Curses In Greek Mythology

This essay sample essay on Curses In Greek Mythology offers an extensive list of facts and arguments related to it. The essay’s introduction, body paragraphs and the conclusion are provided below.

Natalie Boykoff Global Lit 1 12/12/10 9a Not All Gifts Are Good Why is there evil in the world? Why are there different seasons in the year? These questions came up a lot in Ancient Greek Mythology. The Greeks were searching for answers and the only way they could come up with an explanation was to create a myth that explained the unexplainable.

In Greek Mythology the paradox, a gift can be a curse, consistently appears in the myths. Many people’s greatest strength is also their weakness which can lead to their downfall.

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Some curses are justified but most aren’t fair at all. In many cases, in myths, it’s better not to accept a gift because it can turn on you and make everything worse. For example, how Hercules’ strength is his gift, yet that is what kills his family.

Another factor in Greek Myths is how women were never the heroes. They were often the ones who were cursed, for example Cassandra, Pandora, and Semele all had wonderful gifts such as the ability to foretell the future, a trait from every god, and the gift of Zeus himself, but they were used against them.

Write Your Own Greek Myth

In Greek Mythology, often times someone who received a gift would have to be careful because it could be turned into a curse and would lead to their downfall. One myth that shows the last message, a gift can be a curse, is the story of Pandora. Pandora was the first woman ever created to punish mankind; she was given a gift from every god making her the “gifted one”. One of Pandora’s traits, curiosity could not keep her away and she decided to open the box Zeus told her was forbidden.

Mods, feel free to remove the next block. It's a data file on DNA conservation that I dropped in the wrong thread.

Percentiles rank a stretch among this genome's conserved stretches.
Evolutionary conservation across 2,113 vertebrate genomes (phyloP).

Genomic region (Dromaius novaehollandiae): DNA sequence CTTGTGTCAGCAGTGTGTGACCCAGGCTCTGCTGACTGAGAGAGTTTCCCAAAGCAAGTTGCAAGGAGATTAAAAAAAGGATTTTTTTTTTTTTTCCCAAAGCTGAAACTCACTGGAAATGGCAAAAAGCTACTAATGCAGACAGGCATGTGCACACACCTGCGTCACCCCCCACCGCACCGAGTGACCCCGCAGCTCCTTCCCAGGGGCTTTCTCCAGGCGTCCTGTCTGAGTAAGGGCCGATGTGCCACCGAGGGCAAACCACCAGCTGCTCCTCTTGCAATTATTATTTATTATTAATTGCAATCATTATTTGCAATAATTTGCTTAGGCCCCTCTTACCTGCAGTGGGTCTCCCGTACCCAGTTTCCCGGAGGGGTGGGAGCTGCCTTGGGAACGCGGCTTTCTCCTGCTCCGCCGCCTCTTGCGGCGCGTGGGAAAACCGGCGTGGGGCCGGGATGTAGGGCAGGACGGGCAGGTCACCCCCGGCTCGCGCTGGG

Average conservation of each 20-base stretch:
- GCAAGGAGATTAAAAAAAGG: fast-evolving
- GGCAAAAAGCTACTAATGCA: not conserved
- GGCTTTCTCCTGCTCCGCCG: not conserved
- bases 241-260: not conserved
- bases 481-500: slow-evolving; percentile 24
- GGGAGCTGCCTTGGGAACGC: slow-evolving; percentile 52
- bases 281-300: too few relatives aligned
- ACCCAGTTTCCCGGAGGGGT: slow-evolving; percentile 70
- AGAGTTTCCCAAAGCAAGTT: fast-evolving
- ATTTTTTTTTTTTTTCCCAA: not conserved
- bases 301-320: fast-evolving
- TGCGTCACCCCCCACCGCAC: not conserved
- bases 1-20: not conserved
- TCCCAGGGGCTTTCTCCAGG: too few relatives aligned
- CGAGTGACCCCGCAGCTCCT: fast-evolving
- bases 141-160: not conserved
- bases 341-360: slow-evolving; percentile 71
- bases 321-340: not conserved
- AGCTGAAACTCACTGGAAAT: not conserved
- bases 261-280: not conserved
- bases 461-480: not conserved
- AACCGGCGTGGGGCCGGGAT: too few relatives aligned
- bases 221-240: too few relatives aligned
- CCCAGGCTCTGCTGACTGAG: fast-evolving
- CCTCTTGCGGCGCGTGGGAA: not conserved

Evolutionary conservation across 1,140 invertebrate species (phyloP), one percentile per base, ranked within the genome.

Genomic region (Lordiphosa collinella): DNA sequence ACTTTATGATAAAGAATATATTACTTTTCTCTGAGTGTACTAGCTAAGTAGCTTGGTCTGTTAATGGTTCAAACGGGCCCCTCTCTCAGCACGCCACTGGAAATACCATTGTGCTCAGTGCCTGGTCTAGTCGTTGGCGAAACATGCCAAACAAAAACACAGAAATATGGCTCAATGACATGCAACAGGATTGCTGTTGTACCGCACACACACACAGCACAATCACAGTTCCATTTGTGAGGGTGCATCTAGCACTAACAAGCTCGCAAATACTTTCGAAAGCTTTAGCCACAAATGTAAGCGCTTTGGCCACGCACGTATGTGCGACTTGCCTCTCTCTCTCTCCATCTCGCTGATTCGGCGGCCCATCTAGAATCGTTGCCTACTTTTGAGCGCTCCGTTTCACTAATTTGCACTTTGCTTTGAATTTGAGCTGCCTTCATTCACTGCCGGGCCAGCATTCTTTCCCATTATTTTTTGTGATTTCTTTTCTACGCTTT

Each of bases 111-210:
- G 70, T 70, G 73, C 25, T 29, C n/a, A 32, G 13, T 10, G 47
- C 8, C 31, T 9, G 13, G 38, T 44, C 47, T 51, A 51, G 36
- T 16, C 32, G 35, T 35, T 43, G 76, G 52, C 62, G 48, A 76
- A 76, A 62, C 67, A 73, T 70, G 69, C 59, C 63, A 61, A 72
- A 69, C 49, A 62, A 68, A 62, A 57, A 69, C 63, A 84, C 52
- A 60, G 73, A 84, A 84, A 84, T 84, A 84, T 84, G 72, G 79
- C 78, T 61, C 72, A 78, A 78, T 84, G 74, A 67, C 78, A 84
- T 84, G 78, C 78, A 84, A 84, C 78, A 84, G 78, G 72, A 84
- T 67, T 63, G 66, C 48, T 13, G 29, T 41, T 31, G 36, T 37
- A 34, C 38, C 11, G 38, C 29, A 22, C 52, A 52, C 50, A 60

She had let all the terrors and evils into the world, leaving behind only hope. In this story, it is obvious that Pandora’s gift was to be as beautiful, smart, wise and strong as a god, even though she was still a human. She had everything she could want except the knowledge of what was in the box. After she opened the forbidden box, mankind was cursed by women. In Greek Mythology you see a lot of different ways that women are treated but not many are ever heroes or are seen as valuable.

The Greek Goddesses, such as Athena who is the goddess of war and wisdom, are worshipped to a great extent yet the mortal women in these myths are never respected and are poorly treated. Cassandra has a different story that also shows how women were discriminated against in Ancient Greece and how her gift became a curse. Cassandra was well-liked by the god Apollo, who gave her the gift of prophecy. When Cassandra only accepted his gift and not his love, Apollo was furious and cursed her gift so that everyone would ignore her warnings of the future.